Of the men called Founding Fathers of the United States, Benjamin Rush was the leading voice against slavery.
Rush, however, once owned an enslaved man — William Grubber, whom he later freed. Rush’s evolving abolitionist views were helped along in part by conversations with two other men.
One was Anthony Benezet, a French Quaker who moved to the colonies in the early 18th century and began holding classes for Black children in his home. Benezet helped form the country’s first anti-slavery group, the Pennsylvania Abolition Society.
The other was Granville Sharp, a British abolitionist. He never stepped foot in the colonies, but his work was published here.
Read more about Sharp’s anti-slavery connections, below.
For the first time, “Headlines of Yore” is visiting the 18TH CENTURY to talk about an English writer and his deep ties to Pennsylvania’s abolitionist community.
Our headline is from today’s Pennsylvania Gazette in 1773 and reads:
Our headline advertises a new, anti-slavery essay written by a man named Granville Sharp.
Granville Sharp never stepped foot in America. He was English.
But some of Sharp’s most important relationships were with Philadelphians…
Sharp’s abolitionist journey began eight years before this article — in 1765. He befriended a slave named Jonathan Strong who had been horribly beaten by his master.
That friendship spurred a series of cases that ultimately led to a landmark, anti-slavery court ruling in 1772.
Sharp quickly became one of the leading voices for abolition in England. He penned a key, early treatise in 1769 and later helped establish the Society for the Abolition of the Slave Trade.
Sharp also championed the resettlement of slaves in Freetown, Sierra Leone.
And while doing all this anti-slavery work, Sharp established a long, epistolary relationship with a Quaker named Anthony Benezet.
That’s where Philly gets involved…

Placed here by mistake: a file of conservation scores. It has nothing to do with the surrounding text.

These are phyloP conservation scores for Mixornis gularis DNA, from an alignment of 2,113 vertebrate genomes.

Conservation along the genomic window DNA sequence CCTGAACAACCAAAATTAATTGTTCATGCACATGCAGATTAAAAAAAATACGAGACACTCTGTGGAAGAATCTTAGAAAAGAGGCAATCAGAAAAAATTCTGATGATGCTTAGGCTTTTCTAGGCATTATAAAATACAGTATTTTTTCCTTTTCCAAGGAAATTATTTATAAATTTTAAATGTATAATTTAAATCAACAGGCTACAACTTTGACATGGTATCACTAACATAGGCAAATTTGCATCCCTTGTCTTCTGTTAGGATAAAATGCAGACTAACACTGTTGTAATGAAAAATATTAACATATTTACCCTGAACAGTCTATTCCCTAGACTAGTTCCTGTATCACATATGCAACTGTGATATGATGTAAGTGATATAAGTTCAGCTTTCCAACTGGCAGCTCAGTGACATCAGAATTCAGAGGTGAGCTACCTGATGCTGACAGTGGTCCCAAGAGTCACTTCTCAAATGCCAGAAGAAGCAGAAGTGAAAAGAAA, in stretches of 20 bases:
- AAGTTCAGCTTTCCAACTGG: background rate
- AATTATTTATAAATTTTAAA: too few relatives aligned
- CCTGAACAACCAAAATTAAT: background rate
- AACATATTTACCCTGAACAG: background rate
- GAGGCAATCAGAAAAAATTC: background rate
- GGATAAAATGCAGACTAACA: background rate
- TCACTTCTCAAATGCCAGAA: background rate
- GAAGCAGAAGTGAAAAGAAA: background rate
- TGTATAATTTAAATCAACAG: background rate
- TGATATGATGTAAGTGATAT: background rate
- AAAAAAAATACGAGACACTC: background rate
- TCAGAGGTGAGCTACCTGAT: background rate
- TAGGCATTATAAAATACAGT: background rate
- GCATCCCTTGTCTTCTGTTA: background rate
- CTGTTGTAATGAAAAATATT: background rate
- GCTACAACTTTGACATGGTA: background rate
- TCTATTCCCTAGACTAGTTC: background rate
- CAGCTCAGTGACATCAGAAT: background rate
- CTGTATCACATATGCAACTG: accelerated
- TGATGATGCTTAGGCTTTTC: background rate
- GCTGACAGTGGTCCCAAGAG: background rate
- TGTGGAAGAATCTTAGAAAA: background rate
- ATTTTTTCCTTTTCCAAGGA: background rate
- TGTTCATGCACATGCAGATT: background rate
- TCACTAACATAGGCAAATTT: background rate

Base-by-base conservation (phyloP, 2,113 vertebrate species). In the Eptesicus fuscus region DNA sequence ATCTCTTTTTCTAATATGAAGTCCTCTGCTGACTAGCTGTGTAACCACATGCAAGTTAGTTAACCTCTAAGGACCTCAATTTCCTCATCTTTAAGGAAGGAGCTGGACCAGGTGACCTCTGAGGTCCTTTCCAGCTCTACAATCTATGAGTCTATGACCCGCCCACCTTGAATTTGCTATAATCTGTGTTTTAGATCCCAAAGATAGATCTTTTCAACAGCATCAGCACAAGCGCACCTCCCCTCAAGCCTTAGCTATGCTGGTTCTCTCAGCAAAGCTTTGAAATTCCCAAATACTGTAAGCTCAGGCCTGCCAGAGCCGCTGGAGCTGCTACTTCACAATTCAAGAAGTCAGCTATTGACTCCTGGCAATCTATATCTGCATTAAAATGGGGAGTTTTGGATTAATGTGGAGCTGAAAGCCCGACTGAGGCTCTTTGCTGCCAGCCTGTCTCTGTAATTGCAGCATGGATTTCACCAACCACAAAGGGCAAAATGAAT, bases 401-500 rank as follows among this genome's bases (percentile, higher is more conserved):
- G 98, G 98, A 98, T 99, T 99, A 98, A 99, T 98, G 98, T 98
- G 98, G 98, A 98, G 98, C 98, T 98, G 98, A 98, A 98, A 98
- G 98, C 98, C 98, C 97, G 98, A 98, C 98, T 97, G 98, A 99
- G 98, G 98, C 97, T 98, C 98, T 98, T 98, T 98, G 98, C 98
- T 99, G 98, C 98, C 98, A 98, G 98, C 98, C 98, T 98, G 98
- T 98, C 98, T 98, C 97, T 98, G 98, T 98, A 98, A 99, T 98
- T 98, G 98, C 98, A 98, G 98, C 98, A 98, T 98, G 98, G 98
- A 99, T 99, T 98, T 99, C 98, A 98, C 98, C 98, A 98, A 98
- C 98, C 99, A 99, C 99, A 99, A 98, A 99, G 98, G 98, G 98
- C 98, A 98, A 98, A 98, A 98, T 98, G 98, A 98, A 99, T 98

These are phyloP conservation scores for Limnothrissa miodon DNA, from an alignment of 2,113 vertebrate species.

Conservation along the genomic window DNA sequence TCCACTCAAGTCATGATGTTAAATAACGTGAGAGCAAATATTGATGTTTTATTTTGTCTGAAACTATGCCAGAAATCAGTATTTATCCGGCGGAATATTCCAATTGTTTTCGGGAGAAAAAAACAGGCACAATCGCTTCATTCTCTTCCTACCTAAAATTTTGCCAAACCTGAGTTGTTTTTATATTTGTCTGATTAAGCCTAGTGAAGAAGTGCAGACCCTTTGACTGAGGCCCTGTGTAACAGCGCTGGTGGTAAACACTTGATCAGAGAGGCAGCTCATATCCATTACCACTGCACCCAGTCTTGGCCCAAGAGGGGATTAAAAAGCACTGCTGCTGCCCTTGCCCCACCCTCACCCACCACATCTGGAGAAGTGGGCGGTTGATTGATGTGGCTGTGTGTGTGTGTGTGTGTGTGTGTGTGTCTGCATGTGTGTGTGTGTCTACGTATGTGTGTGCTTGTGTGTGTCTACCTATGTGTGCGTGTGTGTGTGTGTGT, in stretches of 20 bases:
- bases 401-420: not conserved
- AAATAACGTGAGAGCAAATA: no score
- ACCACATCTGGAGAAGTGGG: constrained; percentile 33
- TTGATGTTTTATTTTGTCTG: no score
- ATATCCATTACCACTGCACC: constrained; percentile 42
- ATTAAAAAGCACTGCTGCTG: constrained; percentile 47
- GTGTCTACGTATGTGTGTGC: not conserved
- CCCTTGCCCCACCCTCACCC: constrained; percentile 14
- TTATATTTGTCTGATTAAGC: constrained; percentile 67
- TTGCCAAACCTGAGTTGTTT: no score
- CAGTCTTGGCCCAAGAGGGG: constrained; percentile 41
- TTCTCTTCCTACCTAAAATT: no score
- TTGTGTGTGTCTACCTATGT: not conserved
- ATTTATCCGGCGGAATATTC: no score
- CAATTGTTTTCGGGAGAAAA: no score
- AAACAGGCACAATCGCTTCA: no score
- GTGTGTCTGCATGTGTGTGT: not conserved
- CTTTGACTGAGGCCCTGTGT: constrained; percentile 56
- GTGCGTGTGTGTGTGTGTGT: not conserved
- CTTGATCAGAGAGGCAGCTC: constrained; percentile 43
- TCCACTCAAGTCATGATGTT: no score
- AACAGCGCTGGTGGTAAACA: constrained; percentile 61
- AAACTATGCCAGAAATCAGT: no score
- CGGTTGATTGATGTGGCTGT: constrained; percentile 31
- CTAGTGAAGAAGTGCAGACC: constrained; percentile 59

Born in France, Benezet moved to Philadelphia as a young man in 1731.
Like Sharp, Benezet was an ardent abolitionist. While teaching at @PennCharter, he held classes for Black children in his home and eventually convinced some of his fellow Quakers to establish a free school.
Benezet and Sharp corresponded for years — each man a key leader in his country’s abolition movement. And they influenced each other’s work.
Benezet helped convince Quakers to take a formal position against slavery…and later to disavow any Quakers who owned slaves.
Benezet’s correspondence with Sharp is notable for another reason.
Their relationship inspired another Pennsylvanian to contact Sharp.
His name: Benjamin Rush.
You may know Rush as one of the nation’s founding fathers.
He was a pioneering physician, delegate to the Continental congress, and Declaration signer.
Rush’s anti-slavery advocacy was still evolving when he and Sharp began corresponding in 1773.
They wrote letters to each other for the next 36 years. Among the founders, Rush was arguably the leading anti-slavery voice.
Rush also argued that Black people were intellectual equals…publicizing the story of a slave named Thomas Fuller, who was a math savant.
However…Rush himself owned a slave named William Grubber.
Rush’s relationship with Grubber is the subject of some historical confusion. He claimed to have bought and then later freed him.
If you want more information on this subject, this is a good resource.
While Rush was a vocal slavery opponent…his views on the issue clearly evolved. And his relationships with Sharp and Benezet were part of that evolution.
In fact, according to PBS, a visit from Benezet’s *ghost* actually convinced Rush to become more active as an abolitionist.
All of which is to say…
The triangular relationship among Granville Sharp, Anthony Benezet, and Benjamin Rush is a telling one…helping us map Philadelphia’s emergence as a center of abolitionist activism.
Here are some of the sources I used to compose the thread above: